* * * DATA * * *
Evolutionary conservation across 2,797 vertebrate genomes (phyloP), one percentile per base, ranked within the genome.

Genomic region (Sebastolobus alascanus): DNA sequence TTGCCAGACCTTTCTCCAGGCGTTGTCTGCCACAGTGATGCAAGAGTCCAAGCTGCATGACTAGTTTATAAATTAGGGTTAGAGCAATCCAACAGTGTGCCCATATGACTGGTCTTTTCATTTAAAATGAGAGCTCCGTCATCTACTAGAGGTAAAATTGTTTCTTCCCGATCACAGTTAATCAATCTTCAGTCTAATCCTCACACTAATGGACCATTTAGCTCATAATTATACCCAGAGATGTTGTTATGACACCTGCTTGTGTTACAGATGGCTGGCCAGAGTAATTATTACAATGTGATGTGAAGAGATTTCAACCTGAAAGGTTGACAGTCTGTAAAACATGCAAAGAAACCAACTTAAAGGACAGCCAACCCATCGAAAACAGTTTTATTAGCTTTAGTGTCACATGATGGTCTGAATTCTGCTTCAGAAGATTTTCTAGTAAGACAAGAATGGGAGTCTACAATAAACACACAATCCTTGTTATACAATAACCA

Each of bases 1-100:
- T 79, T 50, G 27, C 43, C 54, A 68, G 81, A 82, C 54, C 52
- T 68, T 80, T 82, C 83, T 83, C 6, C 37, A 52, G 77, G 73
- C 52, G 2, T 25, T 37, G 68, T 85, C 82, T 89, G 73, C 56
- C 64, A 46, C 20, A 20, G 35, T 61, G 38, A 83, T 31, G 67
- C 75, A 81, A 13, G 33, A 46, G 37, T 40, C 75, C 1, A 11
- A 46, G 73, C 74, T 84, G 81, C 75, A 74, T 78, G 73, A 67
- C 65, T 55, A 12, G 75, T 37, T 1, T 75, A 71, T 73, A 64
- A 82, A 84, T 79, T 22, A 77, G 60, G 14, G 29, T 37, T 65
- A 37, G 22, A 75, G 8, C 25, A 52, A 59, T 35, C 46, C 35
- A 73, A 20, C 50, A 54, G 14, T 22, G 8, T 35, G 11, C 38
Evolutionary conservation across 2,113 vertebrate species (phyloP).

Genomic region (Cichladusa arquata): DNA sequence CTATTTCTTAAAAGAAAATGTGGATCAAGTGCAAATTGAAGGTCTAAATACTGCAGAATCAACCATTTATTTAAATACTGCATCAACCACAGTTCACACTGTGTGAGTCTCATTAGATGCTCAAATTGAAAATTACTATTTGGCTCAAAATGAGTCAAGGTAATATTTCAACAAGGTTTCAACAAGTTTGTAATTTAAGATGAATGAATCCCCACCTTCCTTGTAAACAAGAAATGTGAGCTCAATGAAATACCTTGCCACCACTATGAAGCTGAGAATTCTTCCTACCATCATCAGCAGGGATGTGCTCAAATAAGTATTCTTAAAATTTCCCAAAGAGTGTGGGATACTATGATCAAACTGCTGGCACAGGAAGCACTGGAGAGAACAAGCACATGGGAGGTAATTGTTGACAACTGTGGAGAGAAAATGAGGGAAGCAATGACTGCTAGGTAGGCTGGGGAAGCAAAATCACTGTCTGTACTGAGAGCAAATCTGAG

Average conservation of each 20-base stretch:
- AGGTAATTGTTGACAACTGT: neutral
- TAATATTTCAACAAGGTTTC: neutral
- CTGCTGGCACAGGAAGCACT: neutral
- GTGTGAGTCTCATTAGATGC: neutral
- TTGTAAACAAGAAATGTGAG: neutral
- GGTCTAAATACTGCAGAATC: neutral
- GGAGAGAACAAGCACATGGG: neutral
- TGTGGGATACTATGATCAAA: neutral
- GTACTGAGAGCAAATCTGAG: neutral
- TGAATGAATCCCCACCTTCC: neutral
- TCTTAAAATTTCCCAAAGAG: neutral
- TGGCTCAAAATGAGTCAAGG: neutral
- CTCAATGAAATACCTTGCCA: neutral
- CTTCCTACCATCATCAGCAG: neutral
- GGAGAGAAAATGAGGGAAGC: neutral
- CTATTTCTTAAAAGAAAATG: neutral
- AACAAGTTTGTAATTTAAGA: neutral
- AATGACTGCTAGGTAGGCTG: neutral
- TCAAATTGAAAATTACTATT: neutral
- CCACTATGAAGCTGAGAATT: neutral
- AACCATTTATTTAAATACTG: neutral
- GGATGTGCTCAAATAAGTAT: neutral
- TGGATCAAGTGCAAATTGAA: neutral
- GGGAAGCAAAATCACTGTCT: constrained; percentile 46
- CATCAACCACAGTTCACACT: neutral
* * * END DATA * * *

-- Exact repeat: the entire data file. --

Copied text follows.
Evolutionary conservation across 2,797 vertebrate genomes (phyloP), one percentile per base, ranked within the genome.

Genomic region (Sebastolobus alascanus): DNA sequence TTGCCAGACCTTTCTCCAGGCGTTGTCTGCCACAGTGATGCAAGAGTCCAAGCTGCATGACTAGTTTATAAATTAGGGTTAGAGCAATCCAACAGTGTGCCCATATGACTGGTCTTTTCATTTAAAATGAGAGCTCCGTCATCTACTAGAGGTAAAATTGTTTCTTCCCGATCACAGTTAATCAATCTTCAGTCTAATCCTCACACTAATGGACCATTTAGCTCATAATTATACCCAGAGATGTTGTTATGACACCTGCTTGTGTTACAGATGGCTGGCCAGAGTAATTATTACAATGTGATGTGAAGAGATTTCAACCTGAAAGGTTGACAGTCTGTAAAACATGCAAAGAAACCAACTTAAAGGACAGCCAACCCATCGAAAACAGTTTTATTAGCTTTAGTGTCACATGATGGTCTGAATTCTGCTTCAGAAGATTTTCTAGTAAGACAAGAATGGGAGTCTACAATAAACACACAATCCTTGTTATACAATAACCA

Each of bases 1-100:
- T 79, T 50, G 27, C 43, C 54, A 68, G 81, A 82, C 54, C 52
- T 68, T 80, T 82, C 83, T 83, C 6, C 37, A 52, G 77, G 73
- C 52, G 2, T 25, T 37, G 68, T 85, C 82, T 89, G 73, C 56
- C 64, A 46, C 20, A 20, G 35, T 61, G 38, A 83, T 31, G 67
- C 75, A 81, A 13, G 33, A 46, G 37, T 40, C 75, C 1, A 11
- A 46, G 73, C 74, T 84, G 81, C 75, A 74, T 78, G 73, A 67
- C 65, T 55, A 12, G 75, T 37, T 1, T 75, A 71, T 73, A 64
- A 82, A 84, T 79, T 22, A 77, G 60, G 14, G 29, T 37, T 65
- A 37, G 22, A 75, G 8, C 25, A 52, A 59, T 35, C 46, C 35
- A 73, A 20, C 50, A 54, G 14, T 22, G 8, T 35, G 11, C 38
Evolutionary conservation across 2,113 vertebrate species (phyloP).

Genomic region (Cichladusa arquata): DNA sequence CTATTTCTTAAAAGAAAATGTGGATCAAGTGCAAATTGAAGGTCTAAATACTGCAGAATCAACCATTTATTTAAATACTGCATCAACCACAGTTCACACTGTGTGAGTCTCATTAGATGCTCAAATTGAAAATTACTATTTGGCTCAAAATGAGTCAAGGTAATATTTCAACAAGGTTTCAACAAGTTTGTAATTTAAGATGAATGAATCCCCACCTTCCTTGTAAACAAGAAATGTGAGCTCAATGAAATACCTTGCCACCACTATGAAGCTGAGAATTCTTCCTACCATCATCAGCAGGGATGTGCTCAAATAAGTATTCTTAAAATTTCCCAAAGAGTGTGGGATACTATGATCAAACTGCTGGCACAGGAAGCACTGGAGAGAACAAGCACATGGGAGGTAATTGTTGACAACTGTGGAGAGAAAATGAGGGAAGCAATGACTGCTAGGTAGGCTGGGGAAGCAAAATCACTGTCTGTACTGAGAGCAAATCTGAG

Average conservation of each 20-base stretch:
- AGGTAATTGTTGACAACTGT: neutral
- TAATATTTCAACAAGGTTTC: neutral
- CTGCTGGCACAGGAAGCACT: neutral
- GTGTGAGTCTCATTAGATGC: neutral
- TTGTAAACAAGAAATGTGAG: neutral
- GGTCTAAATACTGCAGAATC: neutral
- GGAGAGAACAAGCACATGGG: neutral
- TGTGGGATACTATGATCAAA: neutral
- GTACTGAGAGCAAATCTGAG: neutral
- TGAATGAATCCCCACCTTCC: neutral
- TCTTAAAATTTCCCAAAGAG: neutral
- TGGCTCAAAATGAGTCAAGG: neutral
- CTCAATGAAATACCTTGCCA: neutral
- CTTCCTACCATCATCAGCAG: neutral
- GGAGAGAAAATGAGGGAAGC: neutral
- CTATTTCTTAAAAGAAAATG: neutral
- AACAAGTTTGTAATTTAAGA: neutral
- AATGACTGCTAGGTAGGCTG: neutral
- TCAAATTGAAAATTACTATT: neutral
- CCACTATGAAGCTGAGAATT: neutral
- AACCATTTATTTAAATACTG: neutral
- GGATGTGCTCAAATAAGTAT: neutral
- TGGATCAAGTGCAAATTGAA: neutral
- GGGAAGCAAAATCACTGTCT: constrained; percentile 46
- CATCAACCACAGTTCACACT: neutral